Council raise was more than focus group recommended

Re: Mayor, city councillors vote themselves pay raise behind closed doors, www.revelstoketimesreview.com, Aug. 19.

Editor,

Re: Mayor, city councillors vote themselves pay raise behind closed doors, www.revelstoketimesreview.com, Aug. 19.

The article makes reference to the focus group recommending a pay raise. I would like to clarify that statement.  The focus group was asked to consider this issue in conjunction with the budget discussions. The focus group collected data from communities within B.C., we then chose those of comparable size. With this information, we felt that a raise of $1,500 per year for councillors and $3,000 for the mayor would put our officials in the mid-range of remuneration. Here is our exact wording from the document submitted to council from the focus group:

On a separate note, we were asked to provide our opinion regarding the mayor’s and councillors’ annual salaries. It is our collective opinion that the mayor’s annual salary be increased to $25,000 and councillors to be $12,500 per annum, beginning with the next term of office. Thereafter, annual increases should occur and be tied to a cost of living index. This increase would bring our city officials to the provincial mid-average for communities our size.  While no person runs for politics for a monetary reasons, we do not believe that they should be undervalued by the community.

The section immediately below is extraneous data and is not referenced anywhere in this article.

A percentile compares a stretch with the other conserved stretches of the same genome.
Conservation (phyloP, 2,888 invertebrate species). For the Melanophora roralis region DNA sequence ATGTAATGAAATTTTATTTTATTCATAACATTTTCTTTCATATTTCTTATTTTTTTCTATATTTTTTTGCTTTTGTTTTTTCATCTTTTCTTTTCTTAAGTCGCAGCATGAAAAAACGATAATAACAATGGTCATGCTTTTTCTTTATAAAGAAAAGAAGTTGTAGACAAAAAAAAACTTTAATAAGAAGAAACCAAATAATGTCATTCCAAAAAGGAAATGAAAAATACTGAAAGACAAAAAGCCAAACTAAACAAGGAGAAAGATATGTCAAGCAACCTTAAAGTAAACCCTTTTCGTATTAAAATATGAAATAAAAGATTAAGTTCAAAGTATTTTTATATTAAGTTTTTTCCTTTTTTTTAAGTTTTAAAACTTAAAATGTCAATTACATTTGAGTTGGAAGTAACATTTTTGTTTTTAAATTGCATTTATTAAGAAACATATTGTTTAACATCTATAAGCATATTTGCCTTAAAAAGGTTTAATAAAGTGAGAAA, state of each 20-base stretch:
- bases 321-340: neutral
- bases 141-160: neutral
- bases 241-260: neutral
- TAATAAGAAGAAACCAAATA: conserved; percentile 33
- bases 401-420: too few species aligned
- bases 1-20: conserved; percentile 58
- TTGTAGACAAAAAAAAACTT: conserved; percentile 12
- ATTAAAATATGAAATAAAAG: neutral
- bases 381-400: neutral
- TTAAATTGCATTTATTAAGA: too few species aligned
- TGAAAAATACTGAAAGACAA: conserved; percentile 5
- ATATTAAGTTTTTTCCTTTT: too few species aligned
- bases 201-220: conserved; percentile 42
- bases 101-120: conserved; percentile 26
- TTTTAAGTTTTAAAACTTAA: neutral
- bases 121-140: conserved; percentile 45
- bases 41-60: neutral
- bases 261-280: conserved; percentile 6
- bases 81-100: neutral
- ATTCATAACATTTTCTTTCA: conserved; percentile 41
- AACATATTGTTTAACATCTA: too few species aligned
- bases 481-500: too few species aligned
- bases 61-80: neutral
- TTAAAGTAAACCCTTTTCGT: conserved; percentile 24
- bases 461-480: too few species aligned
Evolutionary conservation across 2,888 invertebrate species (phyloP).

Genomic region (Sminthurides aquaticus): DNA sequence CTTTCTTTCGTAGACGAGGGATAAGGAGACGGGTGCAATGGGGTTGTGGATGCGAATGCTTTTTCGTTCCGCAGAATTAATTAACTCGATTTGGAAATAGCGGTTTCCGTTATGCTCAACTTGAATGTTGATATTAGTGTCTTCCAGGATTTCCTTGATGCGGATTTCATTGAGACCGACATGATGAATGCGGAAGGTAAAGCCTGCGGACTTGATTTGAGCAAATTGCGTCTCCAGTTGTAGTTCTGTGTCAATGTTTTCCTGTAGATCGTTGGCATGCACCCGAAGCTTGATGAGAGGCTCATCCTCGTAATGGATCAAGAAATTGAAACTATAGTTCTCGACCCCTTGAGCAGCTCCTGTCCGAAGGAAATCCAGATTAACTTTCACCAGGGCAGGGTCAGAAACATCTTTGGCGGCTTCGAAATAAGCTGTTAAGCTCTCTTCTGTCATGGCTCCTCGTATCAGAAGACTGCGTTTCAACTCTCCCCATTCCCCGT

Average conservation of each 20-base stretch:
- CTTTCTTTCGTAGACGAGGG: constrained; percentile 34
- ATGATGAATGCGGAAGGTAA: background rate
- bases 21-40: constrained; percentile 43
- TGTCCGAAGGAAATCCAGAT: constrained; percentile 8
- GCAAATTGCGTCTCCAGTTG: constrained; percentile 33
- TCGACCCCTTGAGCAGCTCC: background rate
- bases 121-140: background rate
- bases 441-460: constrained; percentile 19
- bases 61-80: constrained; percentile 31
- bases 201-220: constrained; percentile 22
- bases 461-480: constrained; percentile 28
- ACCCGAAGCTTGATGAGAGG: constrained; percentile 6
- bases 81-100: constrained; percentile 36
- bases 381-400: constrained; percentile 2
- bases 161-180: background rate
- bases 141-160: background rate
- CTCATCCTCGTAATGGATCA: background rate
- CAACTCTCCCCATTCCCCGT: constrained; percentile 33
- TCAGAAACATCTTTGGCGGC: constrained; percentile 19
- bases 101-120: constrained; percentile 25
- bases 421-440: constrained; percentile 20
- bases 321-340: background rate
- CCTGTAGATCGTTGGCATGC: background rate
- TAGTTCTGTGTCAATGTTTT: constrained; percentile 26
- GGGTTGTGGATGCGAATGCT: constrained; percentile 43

Council has foregone an increase in past years at their own choosing. It is shocking to now see that they have doubled the recommended amount and dealt with it in camera so there is no way to know who initiated the motion and who supported it. Having been part of the focus group and knowing the amount of time and effort that the group expended, the seriousness of the issue, I feel, is that the council has only paid lip service to the recommendations from us. This group only seems to have been formed as a response to the chastisement council received from the business community over taxes. As this council nears the end of its term there are three facts that sadly stand out:

1) The largest budget to date.

2) The largest debt to date.

3) Reserves virtually depleted.

This letter is not intended to slam the amount of time and effort that the council puts in; it can be a thankless task. My comments are however, to be critical of apparent poor decisions in how this issue has been handled. In closing I want to clarify that even though I was a member of the financial focus group, I write this article on behalf of myself.

Bob Melnyk,

Revelstoke